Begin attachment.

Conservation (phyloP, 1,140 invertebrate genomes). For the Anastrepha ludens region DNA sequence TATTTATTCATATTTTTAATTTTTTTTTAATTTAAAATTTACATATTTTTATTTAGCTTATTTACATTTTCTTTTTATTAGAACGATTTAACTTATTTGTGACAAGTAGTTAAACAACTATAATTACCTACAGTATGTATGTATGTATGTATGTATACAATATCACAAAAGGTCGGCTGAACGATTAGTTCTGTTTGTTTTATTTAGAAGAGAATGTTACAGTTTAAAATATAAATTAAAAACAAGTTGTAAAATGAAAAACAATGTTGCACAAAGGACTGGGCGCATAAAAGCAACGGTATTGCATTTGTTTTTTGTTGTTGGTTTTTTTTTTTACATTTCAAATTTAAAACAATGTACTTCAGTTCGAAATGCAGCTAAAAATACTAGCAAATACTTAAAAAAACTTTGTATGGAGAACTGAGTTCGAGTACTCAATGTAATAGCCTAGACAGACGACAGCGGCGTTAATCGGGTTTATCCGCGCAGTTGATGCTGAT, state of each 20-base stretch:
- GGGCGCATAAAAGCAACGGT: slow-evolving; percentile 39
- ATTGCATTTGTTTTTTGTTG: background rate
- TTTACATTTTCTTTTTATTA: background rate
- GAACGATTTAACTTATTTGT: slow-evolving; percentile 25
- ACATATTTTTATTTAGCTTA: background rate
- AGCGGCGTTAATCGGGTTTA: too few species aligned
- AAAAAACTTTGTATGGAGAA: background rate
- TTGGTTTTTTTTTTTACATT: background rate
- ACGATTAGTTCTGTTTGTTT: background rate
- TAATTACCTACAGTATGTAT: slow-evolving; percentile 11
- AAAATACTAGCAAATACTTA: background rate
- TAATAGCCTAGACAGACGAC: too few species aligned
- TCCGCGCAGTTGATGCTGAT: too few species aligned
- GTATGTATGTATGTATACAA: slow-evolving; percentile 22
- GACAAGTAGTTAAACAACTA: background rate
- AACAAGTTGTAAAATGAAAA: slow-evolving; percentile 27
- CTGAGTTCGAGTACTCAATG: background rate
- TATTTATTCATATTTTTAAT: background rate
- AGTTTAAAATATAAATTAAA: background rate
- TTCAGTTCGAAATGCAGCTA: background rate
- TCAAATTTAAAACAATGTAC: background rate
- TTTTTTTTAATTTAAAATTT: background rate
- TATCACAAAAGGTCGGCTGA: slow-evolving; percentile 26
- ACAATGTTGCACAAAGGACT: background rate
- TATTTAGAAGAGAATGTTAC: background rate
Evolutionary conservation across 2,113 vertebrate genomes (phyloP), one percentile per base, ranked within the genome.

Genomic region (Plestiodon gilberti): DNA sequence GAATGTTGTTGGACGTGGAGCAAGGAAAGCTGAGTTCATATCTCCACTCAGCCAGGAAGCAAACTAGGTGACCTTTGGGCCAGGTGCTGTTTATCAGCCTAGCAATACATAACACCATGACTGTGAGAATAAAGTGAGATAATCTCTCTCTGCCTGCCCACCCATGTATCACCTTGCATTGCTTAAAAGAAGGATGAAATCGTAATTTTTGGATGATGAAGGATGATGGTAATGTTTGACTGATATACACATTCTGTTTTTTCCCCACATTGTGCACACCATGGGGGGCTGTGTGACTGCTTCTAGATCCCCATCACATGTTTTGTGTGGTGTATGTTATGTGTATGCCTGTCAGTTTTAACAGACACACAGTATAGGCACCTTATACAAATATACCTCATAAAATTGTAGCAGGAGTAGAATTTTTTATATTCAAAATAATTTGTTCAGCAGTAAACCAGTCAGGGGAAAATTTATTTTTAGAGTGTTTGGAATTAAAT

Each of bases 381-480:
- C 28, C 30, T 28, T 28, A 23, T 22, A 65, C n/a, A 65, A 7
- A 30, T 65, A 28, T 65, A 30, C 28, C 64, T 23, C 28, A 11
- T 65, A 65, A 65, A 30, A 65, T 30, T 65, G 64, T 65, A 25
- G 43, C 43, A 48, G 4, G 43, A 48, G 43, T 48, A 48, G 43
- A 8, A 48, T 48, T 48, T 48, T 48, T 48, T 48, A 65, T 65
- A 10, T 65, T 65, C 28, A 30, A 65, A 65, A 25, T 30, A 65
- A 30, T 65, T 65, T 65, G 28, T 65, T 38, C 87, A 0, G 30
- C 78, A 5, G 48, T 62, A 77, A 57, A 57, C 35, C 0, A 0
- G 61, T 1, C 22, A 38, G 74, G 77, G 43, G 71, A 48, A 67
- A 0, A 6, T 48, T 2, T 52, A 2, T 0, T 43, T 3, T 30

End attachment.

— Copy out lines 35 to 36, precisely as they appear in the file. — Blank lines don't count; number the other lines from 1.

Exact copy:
- A 10, T 65, T 65, C 28, A 30, A 65, A 65, A 25, T 30, A 65
- A 30, T 65, T 65, T 65, G 28, T 65, T 38, C 87, A 0, G 30